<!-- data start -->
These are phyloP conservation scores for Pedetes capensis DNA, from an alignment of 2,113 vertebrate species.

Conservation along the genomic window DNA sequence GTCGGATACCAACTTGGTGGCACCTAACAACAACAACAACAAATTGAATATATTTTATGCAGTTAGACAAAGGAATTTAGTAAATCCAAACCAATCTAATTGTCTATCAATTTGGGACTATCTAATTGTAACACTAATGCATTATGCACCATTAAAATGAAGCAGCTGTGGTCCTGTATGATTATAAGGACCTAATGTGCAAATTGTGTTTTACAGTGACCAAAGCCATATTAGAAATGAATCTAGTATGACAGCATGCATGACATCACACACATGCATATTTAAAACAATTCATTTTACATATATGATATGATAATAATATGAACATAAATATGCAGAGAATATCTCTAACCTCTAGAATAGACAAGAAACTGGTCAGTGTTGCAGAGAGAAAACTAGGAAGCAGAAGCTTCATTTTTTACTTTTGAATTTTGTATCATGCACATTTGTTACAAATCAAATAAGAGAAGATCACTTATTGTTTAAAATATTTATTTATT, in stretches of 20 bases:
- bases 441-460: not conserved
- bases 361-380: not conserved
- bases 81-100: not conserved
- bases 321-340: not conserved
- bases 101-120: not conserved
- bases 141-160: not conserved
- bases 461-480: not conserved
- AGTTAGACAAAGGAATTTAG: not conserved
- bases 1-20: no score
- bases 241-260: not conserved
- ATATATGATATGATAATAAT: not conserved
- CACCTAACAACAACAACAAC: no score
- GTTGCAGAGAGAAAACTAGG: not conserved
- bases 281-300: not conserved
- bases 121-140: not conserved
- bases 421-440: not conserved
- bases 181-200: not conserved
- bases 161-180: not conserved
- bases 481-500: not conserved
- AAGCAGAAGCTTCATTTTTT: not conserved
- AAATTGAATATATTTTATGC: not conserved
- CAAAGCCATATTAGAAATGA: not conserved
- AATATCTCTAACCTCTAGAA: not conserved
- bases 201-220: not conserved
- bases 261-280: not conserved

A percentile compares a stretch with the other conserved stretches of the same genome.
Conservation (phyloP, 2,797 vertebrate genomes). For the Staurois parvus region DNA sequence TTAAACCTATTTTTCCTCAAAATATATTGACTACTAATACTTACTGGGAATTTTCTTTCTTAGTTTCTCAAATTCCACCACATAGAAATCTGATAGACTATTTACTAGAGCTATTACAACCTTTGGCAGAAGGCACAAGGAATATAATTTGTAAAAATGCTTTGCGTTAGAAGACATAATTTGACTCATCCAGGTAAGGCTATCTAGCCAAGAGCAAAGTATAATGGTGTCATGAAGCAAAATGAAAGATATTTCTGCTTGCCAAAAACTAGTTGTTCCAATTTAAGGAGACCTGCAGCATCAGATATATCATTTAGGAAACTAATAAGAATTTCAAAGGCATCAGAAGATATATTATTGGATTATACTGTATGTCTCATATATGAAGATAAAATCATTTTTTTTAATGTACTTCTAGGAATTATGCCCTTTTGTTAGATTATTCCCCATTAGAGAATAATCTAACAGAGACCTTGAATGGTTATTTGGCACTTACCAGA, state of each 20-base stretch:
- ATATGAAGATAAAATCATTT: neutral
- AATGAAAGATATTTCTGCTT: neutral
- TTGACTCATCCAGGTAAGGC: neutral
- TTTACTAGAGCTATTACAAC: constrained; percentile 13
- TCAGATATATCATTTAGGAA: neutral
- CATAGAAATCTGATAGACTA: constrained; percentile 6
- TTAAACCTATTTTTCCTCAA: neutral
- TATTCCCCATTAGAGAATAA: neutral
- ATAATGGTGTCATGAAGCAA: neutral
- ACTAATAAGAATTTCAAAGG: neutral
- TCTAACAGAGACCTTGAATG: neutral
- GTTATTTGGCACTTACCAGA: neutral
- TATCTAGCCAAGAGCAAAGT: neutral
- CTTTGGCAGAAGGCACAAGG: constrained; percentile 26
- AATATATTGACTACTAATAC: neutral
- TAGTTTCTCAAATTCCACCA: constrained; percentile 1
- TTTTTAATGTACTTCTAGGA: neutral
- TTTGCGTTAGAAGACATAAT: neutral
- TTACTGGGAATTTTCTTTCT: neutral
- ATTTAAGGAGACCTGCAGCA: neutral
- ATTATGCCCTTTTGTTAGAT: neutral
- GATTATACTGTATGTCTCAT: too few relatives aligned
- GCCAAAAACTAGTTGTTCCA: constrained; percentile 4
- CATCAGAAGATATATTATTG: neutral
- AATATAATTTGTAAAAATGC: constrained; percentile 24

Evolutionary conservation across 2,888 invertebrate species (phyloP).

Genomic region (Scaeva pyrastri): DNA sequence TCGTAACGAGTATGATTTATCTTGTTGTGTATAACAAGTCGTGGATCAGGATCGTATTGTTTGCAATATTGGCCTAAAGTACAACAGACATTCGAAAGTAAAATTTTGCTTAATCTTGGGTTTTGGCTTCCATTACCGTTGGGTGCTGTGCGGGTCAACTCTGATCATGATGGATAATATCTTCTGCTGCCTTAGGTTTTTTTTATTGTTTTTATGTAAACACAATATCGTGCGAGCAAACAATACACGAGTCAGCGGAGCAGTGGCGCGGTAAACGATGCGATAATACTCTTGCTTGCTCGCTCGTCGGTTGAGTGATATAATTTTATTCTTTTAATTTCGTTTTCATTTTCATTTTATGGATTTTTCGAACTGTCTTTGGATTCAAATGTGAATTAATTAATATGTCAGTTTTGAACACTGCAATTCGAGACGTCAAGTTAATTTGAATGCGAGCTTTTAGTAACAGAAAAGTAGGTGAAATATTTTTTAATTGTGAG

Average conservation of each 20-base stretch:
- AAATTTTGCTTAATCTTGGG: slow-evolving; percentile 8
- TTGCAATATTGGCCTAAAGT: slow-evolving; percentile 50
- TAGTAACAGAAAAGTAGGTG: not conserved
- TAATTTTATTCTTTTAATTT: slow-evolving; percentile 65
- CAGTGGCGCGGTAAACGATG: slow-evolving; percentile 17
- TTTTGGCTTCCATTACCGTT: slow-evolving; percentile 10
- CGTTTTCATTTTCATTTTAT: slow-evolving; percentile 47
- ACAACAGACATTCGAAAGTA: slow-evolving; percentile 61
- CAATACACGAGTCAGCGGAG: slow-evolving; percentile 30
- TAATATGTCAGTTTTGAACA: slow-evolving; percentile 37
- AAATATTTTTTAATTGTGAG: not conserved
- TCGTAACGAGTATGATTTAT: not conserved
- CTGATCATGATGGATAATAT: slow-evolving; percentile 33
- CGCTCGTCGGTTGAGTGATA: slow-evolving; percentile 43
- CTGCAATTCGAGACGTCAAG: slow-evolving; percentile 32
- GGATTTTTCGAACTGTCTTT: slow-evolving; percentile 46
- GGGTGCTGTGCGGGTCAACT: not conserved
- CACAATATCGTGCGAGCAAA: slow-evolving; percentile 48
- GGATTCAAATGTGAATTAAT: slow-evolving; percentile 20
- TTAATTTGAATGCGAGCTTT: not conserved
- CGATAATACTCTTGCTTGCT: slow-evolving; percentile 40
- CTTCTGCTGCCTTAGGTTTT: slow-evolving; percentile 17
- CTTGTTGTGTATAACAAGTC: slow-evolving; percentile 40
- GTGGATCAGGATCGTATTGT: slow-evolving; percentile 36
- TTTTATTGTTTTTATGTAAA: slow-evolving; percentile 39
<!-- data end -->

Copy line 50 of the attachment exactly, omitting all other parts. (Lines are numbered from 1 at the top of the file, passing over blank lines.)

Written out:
- ATTATGCCCTTTTGTTAGAT: neutral